Many people in other countries do not seem to understand patriotism the way Americans celebrate the 4th.

 

They see it as our typical over the top celebration of pride.

 

 

Yes.

We have parades to celebrate America and being American.

 

Yes.how to be an explorer
We have spectacular firework extravaganzas that everyone goes to.

 

Yes.
We have massive parties that entire towns attend.

 

Yes.
Sometimes we go a little wacko with the red, white & blue.
But that is because we look at America differently than others may look at their own countries.

I am not suggesting it better or worse .. just … different.

 

We celebrate our ideal.

And unlike some other countries who feel like they embody their ‘ideal’ … we do … and we don’t.

 

We know we have an ideal … but have not reached the ideal state.

In fact … on the 4th … oddly we are celebrating our flaws.

 

And I wish we Americans would say that more often.

Celebrate our flaws.

 

Because in doing so we admit we are celebrating the reach … the aiming high … the place of hope.

 

Set aside the celebration aspect <which is certainly an American trait>.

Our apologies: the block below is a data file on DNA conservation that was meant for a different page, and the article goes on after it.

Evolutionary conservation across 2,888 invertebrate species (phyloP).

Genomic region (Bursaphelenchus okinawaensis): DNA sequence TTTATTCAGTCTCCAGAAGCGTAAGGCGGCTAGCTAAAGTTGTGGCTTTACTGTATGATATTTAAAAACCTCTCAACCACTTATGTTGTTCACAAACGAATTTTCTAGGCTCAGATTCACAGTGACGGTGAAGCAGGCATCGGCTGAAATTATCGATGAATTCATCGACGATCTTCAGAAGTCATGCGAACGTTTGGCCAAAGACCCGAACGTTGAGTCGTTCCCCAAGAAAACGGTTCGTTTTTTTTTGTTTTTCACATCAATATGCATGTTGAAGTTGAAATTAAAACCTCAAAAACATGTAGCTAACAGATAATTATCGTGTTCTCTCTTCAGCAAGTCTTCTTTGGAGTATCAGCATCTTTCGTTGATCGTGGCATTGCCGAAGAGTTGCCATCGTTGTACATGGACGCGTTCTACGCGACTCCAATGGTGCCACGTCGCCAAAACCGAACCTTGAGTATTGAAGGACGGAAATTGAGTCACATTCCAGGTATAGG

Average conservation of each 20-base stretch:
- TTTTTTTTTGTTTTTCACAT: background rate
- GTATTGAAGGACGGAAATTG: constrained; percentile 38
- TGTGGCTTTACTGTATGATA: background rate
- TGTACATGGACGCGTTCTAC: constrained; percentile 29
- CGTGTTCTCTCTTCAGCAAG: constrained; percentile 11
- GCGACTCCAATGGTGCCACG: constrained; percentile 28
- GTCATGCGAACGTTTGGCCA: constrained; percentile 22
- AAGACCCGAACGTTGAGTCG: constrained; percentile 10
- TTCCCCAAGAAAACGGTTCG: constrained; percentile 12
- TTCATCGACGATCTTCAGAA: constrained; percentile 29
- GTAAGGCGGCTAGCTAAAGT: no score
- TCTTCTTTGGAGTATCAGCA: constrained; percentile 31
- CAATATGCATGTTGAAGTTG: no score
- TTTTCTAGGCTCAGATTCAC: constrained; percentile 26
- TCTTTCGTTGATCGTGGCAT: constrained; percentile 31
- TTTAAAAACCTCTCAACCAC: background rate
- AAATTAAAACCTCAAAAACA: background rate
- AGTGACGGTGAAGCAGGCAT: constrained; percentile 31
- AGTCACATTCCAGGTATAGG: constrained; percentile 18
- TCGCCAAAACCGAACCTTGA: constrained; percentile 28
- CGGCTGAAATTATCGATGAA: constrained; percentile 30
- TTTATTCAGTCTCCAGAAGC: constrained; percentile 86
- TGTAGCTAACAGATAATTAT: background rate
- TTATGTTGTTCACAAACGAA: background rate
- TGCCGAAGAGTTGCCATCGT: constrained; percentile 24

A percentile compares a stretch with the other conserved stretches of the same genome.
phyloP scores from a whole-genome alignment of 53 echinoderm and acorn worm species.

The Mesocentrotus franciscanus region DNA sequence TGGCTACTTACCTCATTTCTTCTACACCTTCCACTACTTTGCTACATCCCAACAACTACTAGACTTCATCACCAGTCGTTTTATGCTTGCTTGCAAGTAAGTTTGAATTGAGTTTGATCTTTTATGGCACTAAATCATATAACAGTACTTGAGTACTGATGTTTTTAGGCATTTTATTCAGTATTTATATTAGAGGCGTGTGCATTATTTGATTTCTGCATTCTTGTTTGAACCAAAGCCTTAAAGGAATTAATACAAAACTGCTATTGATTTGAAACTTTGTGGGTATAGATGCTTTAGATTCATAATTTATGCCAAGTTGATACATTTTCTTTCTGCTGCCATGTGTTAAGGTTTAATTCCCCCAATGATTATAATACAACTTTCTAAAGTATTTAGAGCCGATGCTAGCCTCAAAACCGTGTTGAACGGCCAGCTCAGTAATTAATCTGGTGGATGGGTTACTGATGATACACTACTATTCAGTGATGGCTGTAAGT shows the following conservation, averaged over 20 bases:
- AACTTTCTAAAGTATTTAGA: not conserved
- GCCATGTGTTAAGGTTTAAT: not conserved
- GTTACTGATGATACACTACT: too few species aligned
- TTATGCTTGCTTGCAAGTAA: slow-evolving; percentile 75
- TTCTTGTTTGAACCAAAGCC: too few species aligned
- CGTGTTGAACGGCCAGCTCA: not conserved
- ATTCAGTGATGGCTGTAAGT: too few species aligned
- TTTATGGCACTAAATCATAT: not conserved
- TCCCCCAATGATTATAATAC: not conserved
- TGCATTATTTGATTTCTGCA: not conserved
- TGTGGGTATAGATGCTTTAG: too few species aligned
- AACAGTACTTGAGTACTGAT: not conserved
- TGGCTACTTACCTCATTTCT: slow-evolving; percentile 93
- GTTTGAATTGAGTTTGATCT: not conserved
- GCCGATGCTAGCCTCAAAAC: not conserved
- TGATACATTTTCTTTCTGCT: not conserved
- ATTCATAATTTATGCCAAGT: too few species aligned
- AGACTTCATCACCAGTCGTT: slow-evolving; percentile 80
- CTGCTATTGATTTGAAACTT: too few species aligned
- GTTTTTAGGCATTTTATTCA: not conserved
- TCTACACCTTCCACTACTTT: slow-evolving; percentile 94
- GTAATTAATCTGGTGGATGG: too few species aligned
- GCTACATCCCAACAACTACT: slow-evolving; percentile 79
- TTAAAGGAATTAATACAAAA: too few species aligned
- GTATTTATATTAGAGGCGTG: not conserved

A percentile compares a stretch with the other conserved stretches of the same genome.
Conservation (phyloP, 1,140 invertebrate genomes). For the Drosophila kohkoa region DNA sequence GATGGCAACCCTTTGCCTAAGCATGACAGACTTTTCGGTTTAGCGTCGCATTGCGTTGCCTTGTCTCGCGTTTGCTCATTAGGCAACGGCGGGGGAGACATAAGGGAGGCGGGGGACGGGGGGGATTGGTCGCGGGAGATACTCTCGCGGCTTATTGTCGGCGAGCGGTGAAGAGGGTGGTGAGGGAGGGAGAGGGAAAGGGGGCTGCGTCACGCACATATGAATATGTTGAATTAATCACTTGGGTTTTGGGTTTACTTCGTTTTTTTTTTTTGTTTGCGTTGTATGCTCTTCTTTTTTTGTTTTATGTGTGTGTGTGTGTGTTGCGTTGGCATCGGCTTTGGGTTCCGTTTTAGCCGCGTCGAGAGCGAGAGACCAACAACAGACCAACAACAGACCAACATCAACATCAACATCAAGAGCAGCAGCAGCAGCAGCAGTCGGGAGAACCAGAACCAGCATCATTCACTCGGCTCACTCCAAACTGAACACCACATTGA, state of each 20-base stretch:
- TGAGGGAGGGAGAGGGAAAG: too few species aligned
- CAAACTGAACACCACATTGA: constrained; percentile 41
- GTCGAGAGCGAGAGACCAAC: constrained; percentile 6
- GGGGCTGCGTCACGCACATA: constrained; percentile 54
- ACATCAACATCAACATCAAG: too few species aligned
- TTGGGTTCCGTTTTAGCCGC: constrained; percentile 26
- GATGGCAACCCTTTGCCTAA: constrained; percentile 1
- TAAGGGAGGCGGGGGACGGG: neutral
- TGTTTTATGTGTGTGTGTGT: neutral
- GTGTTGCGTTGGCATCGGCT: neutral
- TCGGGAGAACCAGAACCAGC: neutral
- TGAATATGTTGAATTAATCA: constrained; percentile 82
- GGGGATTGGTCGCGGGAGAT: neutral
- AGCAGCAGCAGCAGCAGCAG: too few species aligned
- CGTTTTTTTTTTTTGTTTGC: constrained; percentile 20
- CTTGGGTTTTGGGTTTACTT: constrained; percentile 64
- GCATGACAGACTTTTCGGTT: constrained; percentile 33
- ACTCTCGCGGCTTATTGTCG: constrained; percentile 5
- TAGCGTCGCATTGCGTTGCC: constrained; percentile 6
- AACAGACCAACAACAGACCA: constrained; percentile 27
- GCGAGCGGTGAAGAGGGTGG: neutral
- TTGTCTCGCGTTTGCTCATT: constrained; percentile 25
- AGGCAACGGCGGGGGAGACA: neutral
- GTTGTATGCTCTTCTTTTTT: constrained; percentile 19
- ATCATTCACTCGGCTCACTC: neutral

The 4th is and is not about pride.
If it were solely about pride many would hesitate because we are flawed.

 

But to think the USA has more dirty laundry than other countries is … frankly … silly <and slightly absurd> … and no excuse for not being proud to be an American.

 

And we should have some pride in that we hold an ideal out for everyone … just beyond their grasp … and say ‘go get it.’
4th of July is fun.

 

america one heartbeatMillions sit around with family.

 

Millions of beer drinking guys stand and grill the shit out of everything and anything they can get their hands on.
And other millions go out and spend an hour setting things on fire.
On this day maybe 300 million people <I will allow maybe 15 million curmudgeonly unhappy tools to sit around and gripe about how bad things are and how flawed our country is> set differences aside and have some fun.